RSS

Day 6 2011 – Menari to Ofi Creek

27 Jul

When preparations for this years trek began, we planned on following the same route as last year and stay in the same villages as last year.  Of course those plans didn’t account for other trekking groups on track at the same time, travelling in the same direction and wanting to stay in many of the same villages.  As a result, we changed the villages we were going to stay in for the last few days.  Instead of walking from Menari to Naoro on Day 6 we would be continuing up the remaining false peaks and down the other side to Ofi Creek.  Now I said in the Day 5 2011 post that I was already freaking out about the day of walking ahead of us because it was the fist day of me being sick last year and that was when we had a relatively short day of walking up only 7 of the false peaks.

With such a huge day of walking ahead of us, our wake up call was bought forward from 5am to 4am.  It was still dark when we left the village by torch light.  It seemed wrong to be leaving what felt like an abandoned village, it was so quiet with everyone else still sleeping.  It was important to get going early, there would be large stretches of track ahead that wouldn’t be under cover and it promised to be a hot day despite the overnight rain.

Knowing that my head wasn’t in the right space to be walking alone so I made sure I surrounded myself with the more vocal and entertaining members of the group to begin the walk.  In fact I moved between groups, from helping those struggling at the back to being up near the front.  I didn’t mind where I was walking as long as I had someone to chat to the entire time.

The first section of the walk was a fairly steady climb and then a steep descent into a swampy area.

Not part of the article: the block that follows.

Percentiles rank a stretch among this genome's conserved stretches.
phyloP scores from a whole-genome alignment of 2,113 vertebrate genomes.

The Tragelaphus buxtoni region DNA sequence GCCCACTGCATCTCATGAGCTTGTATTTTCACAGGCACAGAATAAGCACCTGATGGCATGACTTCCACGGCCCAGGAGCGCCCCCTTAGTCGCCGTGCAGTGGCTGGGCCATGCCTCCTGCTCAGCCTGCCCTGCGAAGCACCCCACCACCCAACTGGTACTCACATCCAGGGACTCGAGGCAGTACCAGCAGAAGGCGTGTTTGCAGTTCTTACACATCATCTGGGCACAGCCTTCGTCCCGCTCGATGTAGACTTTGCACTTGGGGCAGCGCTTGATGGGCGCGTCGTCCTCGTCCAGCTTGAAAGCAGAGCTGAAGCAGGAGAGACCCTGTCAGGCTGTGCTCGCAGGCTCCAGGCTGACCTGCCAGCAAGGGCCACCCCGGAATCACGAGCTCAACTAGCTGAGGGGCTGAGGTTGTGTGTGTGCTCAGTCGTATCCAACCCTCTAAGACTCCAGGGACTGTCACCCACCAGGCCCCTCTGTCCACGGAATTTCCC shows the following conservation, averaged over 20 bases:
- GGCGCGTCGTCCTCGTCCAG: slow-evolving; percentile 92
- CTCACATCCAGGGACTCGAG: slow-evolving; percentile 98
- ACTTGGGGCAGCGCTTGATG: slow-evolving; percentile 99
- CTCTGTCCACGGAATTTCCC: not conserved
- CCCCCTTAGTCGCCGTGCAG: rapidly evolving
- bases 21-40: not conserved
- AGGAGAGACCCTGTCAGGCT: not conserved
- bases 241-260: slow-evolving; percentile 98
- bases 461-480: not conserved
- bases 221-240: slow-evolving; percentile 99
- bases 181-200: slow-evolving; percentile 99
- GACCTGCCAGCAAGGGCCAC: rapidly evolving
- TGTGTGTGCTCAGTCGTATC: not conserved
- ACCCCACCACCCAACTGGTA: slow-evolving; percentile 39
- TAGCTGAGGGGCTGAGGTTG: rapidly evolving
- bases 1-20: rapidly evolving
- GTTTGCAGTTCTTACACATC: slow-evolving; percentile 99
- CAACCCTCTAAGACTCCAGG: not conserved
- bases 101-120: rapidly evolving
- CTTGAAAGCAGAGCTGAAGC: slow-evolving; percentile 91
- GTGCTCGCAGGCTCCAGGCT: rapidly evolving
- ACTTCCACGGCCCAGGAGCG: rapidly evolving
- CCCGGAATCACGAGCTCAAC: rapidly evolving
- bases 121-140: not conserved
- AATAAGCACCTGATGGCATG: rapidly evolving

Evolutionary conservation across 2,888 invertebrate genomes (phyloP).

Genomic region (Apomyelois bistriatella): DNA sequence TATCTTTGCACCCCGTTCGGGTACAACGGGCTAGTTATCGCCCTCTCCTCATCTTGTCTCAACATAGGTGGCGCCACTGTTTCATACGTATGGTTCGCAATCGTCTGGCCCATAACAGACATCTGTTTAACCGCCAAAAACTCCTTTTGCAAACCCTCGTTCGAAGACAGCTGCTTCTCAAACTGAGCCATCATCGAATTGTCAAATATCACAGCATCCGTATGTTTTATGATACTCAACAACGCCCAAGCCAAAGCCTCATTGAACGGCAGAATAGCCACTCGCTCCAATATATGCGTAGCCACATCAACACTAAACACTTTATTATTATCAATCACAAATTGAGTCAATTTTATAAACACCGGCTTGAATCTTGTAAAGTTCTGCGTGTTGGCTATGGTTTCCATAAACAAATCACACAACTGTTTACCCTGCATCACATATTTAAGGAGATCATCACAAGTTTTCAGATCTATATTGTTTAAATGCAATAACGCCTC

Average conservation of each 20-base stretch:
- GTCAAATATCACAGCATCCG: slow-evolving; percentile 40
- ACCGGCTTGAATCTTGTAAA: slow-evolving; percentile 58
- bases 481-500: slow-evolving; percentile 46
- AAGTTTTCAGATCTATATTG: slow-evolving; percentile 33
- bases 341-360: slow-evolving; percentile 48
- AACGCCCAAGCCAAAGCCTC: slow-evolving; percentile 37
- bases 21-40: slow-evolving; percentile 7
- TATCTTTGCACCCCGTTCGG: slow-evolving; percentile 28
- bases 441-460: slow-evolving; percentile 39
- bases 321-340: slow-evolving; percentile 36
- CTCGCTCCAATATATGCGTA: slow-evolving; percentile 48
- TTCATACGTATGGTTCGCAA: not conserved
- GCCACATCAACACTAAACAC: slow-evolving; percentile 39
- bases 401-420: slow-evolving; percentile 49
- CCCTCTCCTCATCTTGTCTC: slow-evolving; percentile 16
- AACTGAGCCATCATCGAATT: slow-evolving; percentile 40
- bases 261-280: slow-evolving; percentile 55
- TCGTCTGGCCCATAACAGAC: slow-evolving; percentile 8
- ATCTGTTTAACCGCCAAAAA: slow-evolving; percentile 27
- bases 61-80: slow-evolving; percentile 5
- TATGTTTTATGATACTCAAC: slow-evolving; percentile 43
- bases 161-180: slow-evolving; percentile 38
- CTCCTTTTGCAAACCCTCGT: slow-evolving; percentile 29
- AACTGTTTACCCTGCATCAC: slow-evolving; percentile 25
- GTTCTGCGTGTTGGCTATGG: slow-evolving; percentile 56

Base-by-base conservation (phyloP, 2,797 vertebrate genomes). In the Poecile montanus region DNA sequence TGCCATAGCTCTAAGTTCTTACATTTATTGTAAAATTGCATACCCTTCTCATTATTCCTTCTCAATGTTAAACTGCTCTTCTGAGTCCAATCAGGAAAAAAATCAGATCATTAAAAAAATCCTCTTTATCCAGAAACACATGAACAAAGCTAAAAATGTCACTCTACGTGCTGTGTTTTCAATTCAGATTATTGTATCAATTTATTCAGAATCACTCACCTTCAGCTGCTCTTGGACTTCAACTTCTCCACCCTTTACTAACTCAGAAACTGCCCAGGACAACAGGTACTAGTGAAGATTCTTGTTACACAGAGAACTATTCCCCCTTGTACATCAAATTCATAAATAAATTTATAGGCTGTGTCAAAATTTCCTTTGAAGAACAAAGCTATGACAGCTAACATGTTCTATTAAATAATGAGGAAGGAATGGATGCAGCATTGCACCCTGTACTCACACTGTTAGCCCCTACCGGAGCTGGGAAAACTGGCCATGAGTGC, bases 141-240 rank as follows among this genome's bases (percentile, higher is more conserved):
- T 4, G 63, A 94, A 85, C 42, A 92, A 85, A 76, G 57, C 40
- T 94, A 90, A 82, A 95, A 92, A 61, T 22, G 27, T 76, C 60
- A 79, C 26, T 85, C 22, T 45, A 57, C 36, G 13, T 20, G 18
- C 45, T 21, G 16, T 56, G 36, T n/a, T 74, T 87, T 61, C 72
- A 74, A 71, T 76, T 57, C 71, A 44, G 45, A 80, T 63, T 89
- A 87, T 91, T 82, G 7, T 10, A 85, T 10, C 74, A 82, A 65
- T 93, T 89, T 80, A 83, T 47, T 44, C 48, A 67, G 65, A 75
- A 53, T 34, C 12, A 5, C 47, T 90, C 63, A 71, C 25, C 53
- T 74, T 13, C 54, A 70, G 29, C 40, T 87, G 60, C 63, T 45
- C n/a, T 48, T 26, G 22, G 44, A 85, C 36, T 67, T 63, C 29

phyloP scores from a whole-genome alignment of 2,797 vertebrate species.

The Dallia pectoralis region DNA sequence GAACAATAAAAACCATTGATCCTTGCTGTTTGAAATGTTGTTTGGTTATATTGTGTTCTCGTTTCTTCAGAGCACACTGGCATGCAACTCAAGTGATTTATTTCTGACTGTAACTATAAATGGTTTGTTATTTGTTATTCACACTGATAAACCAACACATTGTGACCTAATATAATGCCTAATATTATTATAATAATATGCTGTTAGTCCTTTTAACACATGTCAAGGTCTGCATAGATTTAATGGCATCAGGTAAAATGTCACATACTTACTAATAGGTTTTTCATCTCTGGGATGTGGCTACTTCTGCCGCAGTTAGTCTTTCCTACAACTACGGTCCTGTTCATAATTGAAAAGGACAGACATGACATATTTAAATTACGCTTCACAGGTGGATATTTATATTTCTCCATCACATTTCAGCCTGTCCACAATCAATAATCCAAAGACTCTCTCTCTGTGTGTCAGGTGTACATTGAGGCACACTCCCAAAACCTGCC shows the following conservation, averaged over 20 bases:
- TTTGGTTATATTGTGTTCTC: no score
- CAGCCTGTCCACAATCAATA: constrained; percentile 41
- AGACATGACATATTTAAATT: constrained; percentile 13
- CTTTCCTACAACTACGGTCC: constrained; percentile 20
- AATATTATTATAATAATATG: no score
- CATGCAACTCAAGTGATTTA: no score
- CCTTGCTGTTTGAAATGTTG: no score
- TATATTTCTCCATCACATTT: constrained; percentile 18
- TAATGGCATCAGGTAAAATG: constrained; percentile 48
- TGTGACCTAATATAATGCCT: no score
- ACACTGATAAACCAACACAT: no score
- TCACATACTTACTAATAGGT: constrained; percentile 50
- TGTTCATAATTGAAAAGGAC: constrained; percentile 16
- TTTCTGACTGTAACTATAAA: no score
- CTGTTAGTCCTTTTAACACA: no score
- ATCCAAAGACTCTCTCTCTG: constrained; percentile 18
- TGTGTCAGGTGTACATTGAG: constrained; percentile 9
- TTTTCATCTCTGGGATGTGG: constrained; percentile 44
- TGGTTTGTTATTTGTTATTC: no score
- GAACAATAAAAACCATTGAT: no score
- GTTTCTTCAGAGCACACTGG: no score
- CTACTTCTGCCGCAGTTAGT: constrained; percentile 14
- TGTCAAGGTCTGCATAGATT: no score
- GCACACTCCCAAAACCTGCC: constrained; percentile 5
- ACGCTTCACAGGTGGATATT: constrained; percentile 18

Stairs in the Jungle

Thanks to all of the recent rainfall, the swampy areas were extremely swampy.  In many places there were skinny logs across or through muddy patches to try an make it easier and safer to cross.  That was the theory but clearly it didn’t work that way for me.  I managed to slip off a log that was completely submerged in mud and you guessed it, roll my ankle, for about the 30 billionth time, making my limp rather more pronounced.

I was thankful that the log I slipped off was in a shallow (only ankle deep) muddy patch, rather than a mud hole like this one!

Stuck in the mud!

Isn’t it great to see just how supportive we are in helping him get out of the mud?  It was much more fun finding a camera and taking photos instead!  It is OK, I am sure he would have done the same thing if any of us had fallen into the mud.

We continued through the mud and slush until we made it to Browns River.  The river was very full and moving quickly and was one of the more difficult river crossings we had to make.  Luckily there were plenty of porters around to help us cross safely.

Browns River

After the river crossing and a quick break that I should have used to my advantage to have my ankle re-strapped but didn’t, it was time to keep on moving, up all 9 of the false peaks.  It was around this time last year that I started to lose my grip on reality.  I knew that we were to climb 7 of the false peaks, and potentially further, but I don’t remember much about the actual climb.  After about 3 or 4 of the false peaks we found some shade to have a quick rest and for me to be re-strapped because the tape had ripped through and was no longer holding my ankle in place.  I was thankful for the break, it gave me a chance to re-group my thoughts and psych myself up to keep on walking.